Starring: Nicole Kidman, Colin Firth, Mark Strong
Rated R for Some Brutal Violence and Language
"Before I Go to Sleep" is another example of the phrase we critics toss around every now and then: good premise, bad execution. The idea behind the film, an amnesiac who doesn't know whether to trust her husband or her doctor (or either), is a great concept. Unfortunately, the film suffers from very little narrative momentum, flat characterizations, and a sorely miscast Colin Firth.
Christine (Kidman) can't make new memories. When she goes to sleep, she forgets everything that happened during the day. Her husband, Ben (Firth), assists her in every way he can, although there are times when it gets to be too much for him. Christine is also in contact with Dr. Nasch (Strong), who says he's her doctor. Ben doesn't know this, and Dr. Nasch tells her that it's better this way. He also tells her to use a camera as a confessional to help her jog her memory.
More than that I won't say, since this is a movie that depends on surprises. The problem is that director Rowan Joffe keeps everything low-key, and this is a movie that demands melodrama. In a way, it's like "Gone Girl," a thriller that takes itself far too seriously.
There are three main performances in this movie, and of them, two are credible. Nicole Kidman can always be counted on to give a good performance, and while her acting here is more than acceptable, she appears to be coasting through it. It's still easy to get behind her, though, which helps a lot. Mark Strong, the versatile character actor that he is, is also very good, treading the line between sympathy and suspicion like a pro. Colin Firth, on the other hand, is sorely miscast. In the right role, such as the stiff Brit that he is famous for, he can be a wonderful actor, but his range is limited to just that. As an average guy he's okay, but when the role expands beyond that, it's like watching fingernails on a blackboard.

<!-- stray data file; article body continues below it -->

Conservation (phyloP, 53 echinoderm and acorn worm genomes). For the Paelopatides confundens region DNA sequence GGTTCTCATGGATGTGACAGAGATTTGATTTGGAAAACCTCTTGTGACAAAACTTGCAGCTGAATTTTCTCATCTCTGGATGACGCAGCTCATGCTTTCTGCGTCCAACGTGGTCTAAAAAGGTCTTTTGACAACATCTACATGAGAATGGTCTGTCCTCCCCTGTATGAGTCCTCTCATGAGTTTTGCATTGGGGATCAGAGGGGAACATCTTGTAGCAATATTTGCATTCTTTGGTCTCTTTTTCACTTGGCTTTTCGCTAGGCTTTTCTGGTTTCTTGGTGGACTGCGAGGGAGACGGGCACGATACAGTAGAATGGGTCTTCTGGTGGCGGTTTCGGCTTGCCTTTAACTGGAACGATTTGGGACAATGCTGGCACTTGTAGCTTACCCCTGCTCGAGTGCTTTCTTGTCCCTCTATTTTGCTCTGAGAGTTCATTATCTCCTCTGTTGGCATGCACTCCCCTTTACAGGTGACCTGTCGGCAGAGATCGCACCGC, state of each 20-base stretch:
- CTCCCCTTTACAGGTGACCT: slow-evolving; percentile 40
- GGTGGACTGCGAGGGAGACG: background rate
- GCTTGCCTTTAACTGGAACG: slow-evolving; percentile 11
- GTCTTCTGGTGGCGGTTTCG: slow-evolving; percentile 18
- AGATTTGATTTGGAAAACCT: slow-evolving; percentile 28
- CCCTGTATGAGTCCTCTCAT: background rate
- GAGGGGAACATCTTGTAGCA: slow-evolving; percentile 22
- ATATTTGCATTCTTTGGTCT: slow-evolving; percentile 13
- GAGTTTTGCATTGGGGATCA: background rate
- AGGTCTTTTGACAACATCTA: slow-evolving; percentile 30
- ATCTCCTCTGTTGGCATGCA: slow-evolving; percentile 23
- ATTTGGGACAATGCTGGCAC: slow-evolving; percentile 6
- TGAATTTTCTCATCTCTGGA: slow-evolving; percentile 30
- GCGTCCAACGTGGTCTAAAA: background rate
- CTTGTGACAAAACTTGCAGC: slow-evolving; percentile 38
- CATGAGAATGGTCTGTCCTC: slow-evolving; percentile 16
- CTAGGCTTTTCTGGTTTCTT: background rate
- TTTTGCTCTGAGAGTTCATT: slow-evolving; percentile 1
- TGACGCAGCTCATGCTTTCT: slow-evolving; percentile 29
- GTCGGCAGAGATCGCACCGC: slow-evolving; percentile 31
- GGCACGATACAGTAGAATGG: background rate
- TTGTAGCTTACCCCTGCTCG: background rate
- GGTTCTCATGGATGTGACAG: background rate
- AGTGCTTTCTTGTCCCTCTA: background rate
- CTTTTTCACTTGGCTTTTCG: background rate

Director Rowan Joffe appears to have misunderstood the source material. He thinks its a lot more original than it is. Imagine if Paul Verhoeven had taken "Basic Instinct" seriously instead of embracing the cheesiness and over-the-top melodrama that was Joe Eszterhas's script, and you'll have some idea of the disconnect present here. Granted, "Basic Instinct" isn't a particularly good comparison (a better one, including the flaws, would be "Side Effects"), but you get the idea.
"Before I Go to Sleep" isn't a total loss; Kidman and Strong are always good, and there are a couple of neat twists in the second half. But it would have been better had I actually cared.